When author David Mitchell and his wife Keiko came across The Reason I Jump, a book written by a Japanese 13-year-old with autism, it changed their lives forever.
The book’s author, Naoki Higashida, finds spoken communication more or less impossible. Like many people on the autistic spectrum, Higashida’s world is one of confounding sensory data flooding his brain in torrents, making it difficult to parse one piece of information from the next. He likes order and routine and prefers being on the move to standing still. He finds comfort in concise pieces of media, like popular TV adverts and simple short stories, where the outcomes are predictable and familiar. He’s easily overwhelmed by the sheer beauty of the world’s composite parts and reacts to neurotypical people in ways that he knows will frustrate them, but he cannot control. He also likes numbers: “Numbers are fixed unchanging things. The number 1, for example, is only ever, ever the number 1. That simplicity, that clearness, it’s so comforting to us.”
But writing the book was no straightforward feat. Even the act of typing on a keyboard was rife with potential distractions. With the aid of an ambitious teacher, Higashida learned to spell out words by pointing to letters on a laminated Japanese hiragana grid, which were later transcribed to form The Reason I Jump.
As parents of a nonverbal autistic child, the Mitchells saw the book as a “revelatory godsend.” It was as though they were communicating with their son, for the first time, through a vicarious medium. Ten years ago this month, they published an English translation, hoping it could help other families form better relationships with their autistic children.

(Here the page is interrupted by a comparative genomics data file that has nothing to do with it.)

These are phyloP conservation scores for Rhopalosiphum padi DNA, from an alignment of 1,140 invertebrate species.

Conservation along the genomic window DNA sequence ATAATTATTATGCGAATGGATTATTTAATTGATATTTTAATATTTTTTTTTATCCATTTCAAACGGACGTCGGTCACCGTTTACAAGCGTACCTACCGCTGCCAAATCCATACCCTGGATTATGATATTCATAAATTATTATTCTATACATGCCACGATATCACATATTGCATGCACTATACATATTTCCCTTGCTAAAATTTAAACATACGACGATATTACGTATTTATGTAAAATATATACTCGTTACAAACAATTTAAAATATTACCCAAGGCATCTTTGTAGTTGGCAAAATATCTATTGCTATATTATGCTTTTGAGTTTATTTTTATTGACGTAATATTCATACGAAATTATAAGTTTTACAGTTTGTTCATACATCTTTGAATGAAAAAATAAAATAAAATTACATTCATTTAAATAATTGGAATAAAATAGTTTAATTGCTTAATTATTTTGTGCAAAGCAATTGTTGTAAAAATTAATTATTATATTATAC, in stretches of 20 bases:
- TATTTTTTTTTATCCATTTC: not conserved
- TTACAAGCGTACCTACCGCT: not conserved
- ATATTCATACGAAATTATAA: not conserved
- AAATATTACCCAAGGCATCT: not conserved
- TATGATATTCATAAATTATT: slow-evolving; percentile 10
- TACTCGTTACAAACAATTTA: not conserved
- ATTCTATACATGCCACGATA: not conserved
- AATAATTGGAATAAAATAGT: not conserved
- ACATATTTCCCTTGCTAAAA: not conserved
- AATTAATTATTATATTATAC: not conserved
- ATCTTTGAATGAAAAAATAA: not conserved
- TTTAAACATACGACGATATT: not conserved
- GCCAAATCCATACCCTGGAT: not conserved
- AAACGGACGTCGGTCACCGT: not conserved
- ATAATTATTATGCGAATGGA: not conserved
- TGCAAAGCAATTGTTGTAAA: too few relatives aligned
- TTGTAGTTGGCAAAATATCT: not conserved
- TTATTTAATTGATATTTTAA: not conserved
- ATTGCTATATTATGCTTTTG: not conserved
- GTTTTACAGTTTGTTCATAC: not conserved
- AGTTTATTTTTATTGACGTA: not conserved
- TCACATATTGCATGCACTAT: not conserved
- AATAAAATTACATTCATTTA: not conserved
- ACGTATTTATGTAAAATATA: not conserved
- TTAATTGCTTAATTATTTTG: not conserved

“The book goes much further than providing information, however: it offers up proof that locked inside the helpless-seeming autistic body is a mind as curious as yours, mine, as anyone’s,” writes Mitchell in the English translation’s introduction. “The Reason I Jump unwittingly discredits the doomiest item of received wisdom about autism — that people with autism are anti-social loners who lack empathy with others.”
What’s the Reason You Jump?
The majority of the book’s chapters are styled as short answers to the stereotypical assumptions about autism or questions posed in relation to it: Why do people with autism talk so loudly and weirdly? Why don’t you make eye contact when you’re talking? Is it true that you hate being touched? Why do you make a huge fuss over tiny mistakes? What’s the reason you jump?
Being written by an adolescent, there’s an understated simplicity to The Reason I Jump. This doesn’t stop it from being philosophically profound — perhaps much more so than the author realized — as though an Oliver Sacks book on neurological disorders was distilled into its most approachable form. And Higashida, it turns out, is an adept teacher, whose lessons are direct, compassionate and constantly revealing:
Why can’t you have a proper conversation?